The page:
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Home » Selected Films vs Market: Cannes Film Festival’s Reality

Selected Films vs Market: Cannes Film Festival’s Reality

Selected Films vs Market: Cannes Film Festival’s Reality

The 75th Cannes Film Festival 2022 opened in France and will run until 28 May. R Madhavan’s most anticipated movie “Rocketry: The Nambi Effect” premiered during the ongoing 75th annual Cannes Film Festival, receiving deafening applause for 10 minutes.

The film is a biographical drama featuring the story of former Indian Space Research Organization (ISRO) Indian Aerospace Research Organization (ISRO) scientist and engineer Nambi Narayanan. Although the film was shown during the festival, it was not part of the official selection or the main festival.

The film was actually shown at the Marché du Film, which literally means ‘film market’ which happens to be a commercial counterpart to the film festival, where you only have to pay a fee.

This is slightly different from the official selection, where the Election Commission selects the films to be screened from among thousands of entries each year. The official selection has three subcategories, which include Competition, Out of Competition, and Un Certain Regard.

In general, for studios or producers, it is convenient to use the Marché du Film for film screenings and to market it by paying and saying that the film was shown in Cannes, which is true in this case, but it is not subject to a strict selection procedure by a professional jury. With this setup, the people behind the Cannes Film Festival get paid and allow the makers to show their films.

Twitter user @rmshnt27 wrote, “Learnt recently that you can basically rent theatres in Cannes and say your film premiered at Cannes. It is not part of the official Cannes jury selection. Madhavan’s Rocketry is one such example.”

“Since this tweet is getting attention – which I never anticipated – here’s how I ended up doing the research. I saw the 10 minute standing ovation news for Rocketry and the video that was shared. It had mostly Indians clapping – wondered why that was the case”.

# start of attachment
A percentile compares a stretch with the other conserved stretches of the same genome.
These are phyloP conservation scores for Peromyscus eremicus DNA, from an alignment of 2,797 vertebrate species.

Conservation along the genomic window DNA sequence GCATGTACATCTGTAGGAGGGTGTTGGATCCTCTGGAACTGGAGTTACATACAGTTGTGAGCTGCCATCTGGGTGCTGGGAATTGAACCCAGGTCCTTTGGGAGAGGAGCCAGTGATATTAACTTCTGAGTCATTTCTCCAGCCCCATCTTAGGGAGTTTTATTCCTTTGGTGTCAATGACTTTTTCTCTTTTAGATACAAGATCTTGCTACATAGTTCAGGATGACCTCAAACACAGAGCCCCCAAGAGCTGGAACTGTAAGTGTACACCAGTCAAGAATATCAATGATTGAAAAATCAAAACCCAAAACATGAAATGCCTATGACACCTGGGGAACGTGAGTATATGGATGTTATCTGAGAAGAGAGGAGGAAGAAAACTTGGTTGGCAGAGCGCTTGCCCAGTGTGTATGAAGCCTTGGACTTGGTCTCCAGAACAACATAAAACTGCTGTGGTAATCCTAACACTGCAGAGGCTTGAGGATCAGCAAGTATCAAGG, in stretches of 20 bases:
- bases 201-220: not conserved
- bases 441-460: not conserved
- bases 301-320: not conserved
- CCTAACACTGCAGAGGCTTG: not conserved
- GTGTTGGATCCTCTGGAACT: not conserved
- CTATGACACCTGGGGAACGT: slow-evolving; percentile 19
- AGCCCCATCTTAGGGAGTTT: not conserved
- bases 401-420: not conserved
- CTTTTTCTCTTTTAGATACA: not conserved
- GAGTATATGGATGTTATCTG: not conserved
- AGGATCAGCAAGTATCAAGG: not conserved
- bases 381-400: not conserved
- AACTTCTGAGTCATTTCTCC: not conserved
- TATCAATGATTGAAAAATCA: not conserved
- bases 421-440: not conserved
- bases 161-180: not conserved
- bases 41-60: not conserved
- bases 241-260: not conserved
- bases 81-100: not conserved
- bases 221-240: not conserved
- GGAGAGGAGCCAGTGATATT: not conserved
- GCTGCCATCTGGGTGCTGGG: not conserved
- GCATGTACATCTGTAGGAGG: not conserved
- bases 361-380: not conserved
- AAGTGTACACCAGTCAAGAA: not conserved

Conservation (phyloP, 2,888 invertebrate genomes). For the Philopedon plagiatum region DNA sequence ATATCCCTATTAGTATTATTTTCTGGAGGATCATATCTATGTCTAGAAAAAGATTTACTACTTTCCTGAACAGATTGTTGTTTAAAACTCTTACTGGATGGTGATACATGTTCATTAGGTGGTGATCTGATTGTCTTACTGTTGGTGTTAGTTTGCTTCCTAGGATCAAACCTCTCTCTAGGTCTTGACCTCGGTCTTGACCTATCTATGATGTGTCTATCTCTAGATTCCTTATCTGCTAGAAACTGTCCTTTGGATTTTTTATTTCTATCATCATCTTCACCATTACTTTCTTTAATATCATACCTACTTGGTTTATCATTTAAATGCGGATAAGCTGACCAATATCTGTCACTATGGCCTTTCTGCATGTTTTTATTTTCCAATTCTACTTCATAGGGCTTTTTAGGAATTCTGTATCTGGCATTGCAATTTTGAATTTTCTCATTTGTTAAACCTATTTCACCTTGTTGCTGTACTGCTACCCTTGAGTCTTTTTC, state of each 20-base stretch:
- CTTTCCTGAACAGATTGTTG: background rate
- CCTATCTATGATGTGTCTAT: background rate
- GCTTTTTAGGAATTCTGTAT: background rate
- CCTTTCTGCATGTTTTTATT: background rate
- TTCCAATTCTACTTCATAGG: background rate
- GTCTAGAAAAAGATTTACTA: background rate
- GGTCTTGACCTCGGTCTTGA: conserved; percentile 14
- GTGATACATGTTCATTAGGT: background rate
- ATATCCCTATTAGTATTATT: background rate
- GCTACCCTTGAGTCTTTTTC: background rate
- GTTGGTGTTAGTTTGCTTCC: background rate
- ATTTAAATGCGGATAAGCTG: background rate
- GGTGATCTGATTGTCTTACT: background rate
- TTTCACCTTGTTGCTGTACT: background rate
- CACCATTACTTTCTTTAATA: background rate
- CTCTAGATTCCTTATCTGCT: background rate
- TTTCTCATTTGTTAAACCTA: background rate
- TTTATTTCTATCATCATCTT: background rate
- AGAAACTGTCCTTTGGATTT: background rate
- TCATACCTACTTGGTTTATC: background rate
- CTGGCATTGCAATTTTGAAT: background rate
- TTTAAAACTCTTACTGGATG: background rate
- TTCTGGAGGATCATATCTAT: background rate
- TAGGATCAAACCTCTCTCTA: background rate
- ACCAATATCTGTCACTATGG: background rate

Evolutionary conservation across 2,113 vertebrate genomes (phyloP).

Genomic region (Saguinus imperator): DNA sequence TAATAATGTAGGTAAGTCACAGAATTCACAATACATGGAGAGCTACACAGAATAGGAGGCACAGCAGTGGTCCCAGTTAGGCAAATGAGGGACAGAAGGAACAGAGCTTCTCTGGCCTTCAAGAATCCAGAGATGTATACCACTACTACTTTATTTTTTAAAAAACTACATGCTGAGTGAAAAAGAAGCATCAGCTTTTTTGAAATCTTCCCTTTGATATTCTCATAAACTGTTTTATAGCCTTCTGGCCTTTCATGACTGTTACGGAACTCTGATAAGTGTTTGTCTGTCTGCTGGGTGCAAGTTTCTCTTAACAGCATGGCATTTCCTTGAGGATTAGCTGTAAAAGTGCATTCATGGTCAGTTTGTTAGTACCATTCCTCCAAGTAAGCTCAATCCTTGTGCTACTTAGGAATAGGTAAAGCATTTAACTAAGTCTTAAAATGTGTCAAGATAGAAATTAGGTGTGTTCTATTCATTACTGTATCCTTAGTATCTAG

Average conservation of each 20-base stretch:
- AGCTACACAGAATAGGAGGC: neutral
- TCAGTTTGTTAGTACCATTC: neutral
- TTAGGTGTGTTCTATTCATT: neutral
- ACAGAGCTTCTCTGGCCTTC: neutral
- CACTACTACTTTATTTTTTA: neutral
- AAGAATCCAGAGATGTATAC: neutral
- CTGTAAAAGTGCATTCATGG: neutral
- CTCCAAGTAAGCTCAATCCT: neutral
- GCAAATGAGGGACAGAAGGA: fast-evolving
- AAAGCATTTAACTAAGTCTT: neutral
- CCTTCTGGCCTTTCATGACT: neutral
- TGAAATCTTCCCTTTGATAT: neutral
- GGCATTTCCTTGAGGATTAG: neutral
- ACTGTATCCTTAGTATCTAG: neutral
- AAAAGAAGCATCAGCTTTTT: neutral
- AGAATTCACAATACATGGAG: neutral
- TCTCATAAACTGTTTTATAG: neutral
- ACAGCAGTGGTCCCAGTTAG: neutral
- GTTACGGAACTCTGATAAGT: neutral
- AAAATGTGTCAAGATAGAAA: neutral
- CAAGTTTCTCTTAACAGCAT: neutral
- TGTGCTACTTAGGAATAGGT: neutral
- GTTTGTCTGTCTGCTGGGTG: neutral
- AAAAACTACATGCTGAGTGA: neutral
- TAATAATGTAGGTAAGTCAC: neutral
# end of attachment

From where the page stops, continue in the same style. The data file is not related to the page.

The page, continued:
In response to the response he received in Cannes, R. Madhavan was quoted as saying: “I am overwhelmed with happiness and joy. It is a surreal moment for all of us at Team Rocketry! Humbled and grateful by God’s grace. Thank you for all your love and gratitude. Support.”

The film revolves around the Indian scientist and flight engineer S. Nambi Narayanan, who is known for introducing liquid fuel rocket technology. He was unjustly arrested by Kerela Police in the sensational ISRO spy case in 1994.

The charges were dismissed in 1996 by the CBI and he pleaded not guilty in 1998, but after 24 years he received compensation of Rs 50 lakh recently in September for staying in prison for 50 days.

The Minister of Information and Broadcasting, Anurag Thakur, is leading the Indian delegation to the 75th Cannes Film Festival, where India has been chosen as the “Country of Honour” for the Marche du Film, the commercial counterpart to the tent event.

Sharing his review of the film, Anurag Thakur said: “ROCKETRY is charming and will leave audiences silent; it’s a story the world must-see. Congratulations @ActorMadhavan for capturing the spirit of the story and sharing it with the world. World Premiere: Rocketry at Marche Du FilmsFestival_Cannes ‘IndiaCountry of Honour’.”

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